His job was to administer to the needs of Singapore’s seafarers (because, you know, we build this country on being a really good port-of-call).
Part of Mr Nathan’s job was to file complaints on behalf of seafarers.
That year, a Swedish ship fired a local seaman, supposedly for disciplinary issues.
The disgruntled seaman approached Mr Nathan for help, and he duly lodged a complaint over the sacking with the Swedish consulate.
That complaint went nowhere, as the consulate snubbed Mr Nathan.
Being the dutiful chap he was, Mr Nathan wrote a complaint letter to then Finance Minister Goh Keng Swee.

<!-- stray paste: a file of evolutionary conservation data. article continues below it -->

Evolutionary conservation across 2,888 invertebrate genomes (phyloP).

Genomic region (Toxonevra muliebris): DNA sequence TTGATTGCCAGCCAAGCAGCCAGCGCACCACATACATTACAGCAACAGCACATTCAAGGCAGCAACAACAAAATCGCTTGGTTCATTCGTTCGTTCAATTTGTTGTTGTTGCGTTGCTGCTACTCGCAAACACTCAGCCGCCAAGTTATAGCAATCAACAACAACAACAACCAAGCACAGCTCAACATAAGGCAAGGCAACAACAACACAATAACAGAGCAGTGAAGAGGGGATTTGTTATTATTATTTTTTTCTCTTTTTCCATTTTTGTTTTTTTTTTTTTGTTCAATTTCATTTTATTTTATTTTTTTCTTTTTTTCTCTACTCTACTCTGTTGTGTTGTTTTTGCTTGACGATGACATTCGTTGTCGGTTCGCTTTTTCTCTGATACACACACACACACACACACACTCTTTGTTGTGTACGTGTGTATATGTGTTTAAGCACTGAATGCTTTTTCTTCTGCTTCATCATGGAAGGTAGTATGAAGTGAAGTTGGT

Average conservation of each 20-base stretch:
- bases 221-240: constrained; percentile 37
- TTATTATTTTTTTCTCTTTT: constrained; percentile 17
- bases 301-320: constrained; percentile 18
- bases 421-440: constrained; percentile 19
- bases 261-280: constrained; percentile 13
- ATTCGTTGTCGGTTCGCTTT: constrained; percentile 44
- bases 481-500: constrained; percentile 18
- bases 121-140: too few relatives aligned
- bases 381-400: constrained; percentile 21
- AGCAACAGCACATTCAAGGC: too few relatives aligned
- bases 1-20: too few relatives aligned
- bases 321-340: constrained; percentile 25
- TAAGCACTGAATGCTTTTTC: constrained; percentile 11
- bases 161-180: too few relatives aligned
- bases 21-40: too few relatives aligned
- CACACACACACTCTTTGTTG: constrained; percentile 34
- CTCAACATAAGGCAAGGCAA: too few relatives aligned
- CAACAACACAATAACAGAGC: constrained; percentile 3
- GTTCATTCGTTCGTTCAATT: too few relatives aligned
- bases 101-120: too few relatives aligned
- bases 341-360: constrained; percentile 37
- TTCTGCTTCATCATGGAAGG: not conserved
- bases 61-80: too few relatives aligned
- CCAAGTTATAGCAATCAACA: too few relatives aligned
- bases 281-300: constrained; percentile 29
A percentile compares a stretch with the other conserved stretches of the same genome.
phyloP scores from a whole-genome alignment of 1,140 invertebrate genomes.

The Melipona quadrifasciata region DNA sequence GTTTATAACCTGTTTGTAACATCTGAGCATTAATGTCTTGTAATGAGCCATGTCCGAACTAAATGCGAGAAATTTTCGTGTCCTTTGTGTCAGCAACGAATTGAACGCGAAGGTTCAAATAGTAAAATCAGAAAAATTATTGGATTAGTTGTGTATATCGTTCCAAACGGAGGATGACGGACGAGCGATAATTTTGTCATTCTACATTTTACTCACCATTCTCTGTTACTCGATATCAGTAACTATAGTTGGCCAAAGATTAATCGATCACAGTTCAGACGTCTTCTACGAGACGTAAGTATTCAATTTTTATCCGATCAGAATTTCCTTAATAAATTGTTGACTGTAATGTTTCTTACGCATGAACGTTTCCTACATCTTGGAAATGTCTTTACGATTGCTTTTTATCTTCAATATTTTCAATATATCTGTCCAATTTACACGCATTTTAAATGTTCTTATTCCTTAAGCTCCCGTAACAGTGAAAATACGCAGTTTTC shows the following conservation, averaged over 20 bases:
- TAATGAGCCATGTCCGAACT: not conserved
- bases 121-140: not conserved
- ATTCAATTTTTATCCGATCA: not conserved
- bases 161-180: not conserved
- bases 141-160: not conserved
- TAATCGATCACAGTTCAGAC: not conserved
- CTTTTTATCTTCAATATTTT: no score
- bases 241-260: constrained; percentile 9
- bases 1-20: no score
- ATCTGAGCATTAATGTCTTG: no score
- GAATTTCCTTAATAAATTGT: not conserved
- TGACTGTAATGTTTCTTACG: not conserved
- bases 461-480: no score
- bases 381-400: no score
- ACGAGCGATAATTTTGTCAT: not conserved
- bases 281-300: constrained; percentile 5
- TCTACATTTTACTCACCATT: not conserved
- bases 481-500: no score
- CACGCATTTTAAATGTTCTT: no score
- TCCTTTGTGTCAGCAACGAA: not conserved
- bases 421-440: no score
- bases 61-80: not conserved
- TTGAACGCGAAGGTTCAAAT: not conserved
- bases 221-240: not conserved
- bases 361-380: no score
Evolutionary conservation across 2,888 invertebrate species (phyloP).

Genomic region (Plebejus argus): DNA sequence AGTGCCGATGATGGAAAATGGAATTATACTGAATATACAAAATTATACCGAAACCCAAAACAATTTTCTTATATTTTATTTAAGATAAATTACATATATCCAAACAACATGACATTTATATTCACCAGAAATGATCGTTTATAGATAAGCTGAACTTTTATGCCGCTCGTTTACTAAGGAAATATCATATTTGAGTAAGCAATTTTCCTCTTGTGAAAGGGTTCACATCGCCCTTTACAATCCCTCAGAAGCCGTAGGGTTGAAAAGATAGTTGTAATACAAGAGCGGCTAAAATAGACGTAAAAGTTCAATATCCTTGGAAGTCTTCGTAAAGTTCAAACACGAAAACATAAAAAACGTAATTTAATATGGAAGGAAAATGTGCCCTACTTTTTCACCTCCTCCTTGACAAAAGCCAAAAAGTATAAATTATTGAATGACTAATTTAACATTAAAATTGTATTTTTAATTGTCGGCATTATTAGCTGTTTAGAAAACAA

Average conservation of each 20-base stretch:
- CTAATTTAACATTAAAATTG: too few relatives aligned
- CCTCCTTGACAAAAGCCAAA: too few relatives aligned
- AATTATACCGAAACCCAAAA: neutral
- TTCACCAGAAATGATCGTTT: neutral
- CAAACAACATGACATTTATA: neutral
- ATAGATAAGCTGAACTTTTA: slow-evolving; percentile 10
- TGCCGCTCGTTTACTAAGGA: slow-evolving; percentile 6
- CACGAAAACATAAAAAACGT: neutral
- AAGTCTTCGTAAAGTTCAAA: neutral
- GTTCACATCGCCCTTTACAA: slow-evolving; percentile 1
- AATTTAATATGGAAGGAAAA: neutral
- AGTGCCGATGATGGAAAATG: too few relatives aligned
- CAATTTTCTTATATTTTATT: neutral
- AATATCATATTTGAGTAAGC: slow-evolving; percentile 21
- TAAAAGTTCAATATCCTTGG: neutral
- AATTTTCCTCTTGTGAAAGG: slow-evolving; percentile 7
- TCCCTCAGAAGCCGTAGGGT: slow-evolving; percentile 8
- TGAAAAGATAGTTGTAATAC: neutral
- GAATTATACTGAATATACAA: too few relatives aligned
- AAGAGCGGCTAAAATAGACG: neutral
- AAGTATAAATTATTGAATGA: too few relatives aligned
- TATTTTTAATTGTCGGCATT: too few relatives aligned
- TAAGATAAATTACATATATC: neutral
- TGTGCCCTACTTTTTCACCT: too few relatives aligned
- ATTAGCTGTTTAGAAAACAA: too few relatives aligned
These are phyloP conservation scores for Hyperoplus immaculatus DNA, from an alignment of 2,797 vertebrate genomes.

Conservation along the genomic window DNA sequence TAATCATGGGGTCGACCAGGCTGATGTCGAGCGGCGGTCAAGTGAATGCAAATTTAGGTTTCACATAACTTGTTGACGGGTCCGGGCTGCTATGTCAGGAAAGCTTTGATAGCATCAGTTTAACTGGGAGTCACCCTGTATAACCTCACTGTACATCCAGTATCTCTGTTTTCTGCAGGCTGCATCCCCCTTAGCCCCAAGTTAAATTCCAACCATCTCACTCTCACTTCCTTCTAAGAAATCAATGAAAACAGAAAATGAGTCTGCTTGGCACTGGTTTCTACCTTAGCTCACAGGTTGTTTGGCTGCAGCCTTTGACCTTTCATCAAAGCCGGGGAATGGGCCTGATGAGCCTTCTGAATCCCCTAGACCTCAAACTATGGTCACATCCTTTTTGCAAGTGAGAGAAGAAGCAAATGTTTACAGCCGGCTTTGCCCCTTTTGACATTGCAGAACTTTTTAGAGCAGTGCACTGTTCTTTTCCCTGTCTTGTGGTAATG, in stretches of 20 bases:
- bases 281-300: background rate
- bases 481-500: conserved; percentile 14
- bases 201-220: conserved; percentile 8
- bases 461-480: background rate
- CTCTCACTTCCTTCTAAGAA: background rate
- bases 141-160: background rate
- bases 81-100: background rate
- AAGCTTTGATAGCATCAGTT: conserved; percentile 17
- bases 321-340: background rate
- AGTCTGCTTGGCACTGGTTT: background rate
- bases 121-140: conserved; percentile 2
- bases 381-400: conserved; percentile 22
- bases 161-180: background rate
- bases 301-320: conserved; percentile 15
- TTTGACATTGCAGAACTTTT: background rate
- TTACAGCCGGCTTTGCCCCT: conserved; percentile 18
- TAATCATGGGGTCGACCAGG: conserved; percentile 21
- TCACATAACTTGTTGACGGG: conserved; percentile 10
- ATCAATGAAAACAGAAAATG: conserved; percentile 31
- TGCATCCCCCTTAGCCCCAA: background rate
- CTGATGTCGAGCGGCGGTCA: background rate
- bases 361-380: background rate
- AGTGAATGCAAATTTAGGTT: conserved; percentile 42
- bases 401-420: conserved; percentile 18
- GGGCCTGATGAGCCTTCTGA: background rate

In his memoirs, Mr Nathan said that complaint got Mr Goh hopping mad.
He said that Mr Goh accused him of incompetence, and he later found out that Mr Goh wanted to have him sacked.
Mr Nathan wrote in his memoirs that his hands were tied – he was part of the Singapore government and could only oversee matters pertaining to Singapore.
Fortunately for Mr Nathan, his supervisor explained the situation thoroughly to Mr Goh, and that helped him live another day.
And it’s fortunate for us too, because if his public service career was cut short just as it was about to blossom, it’s very, very unlikely that Mr Nathan would have become president!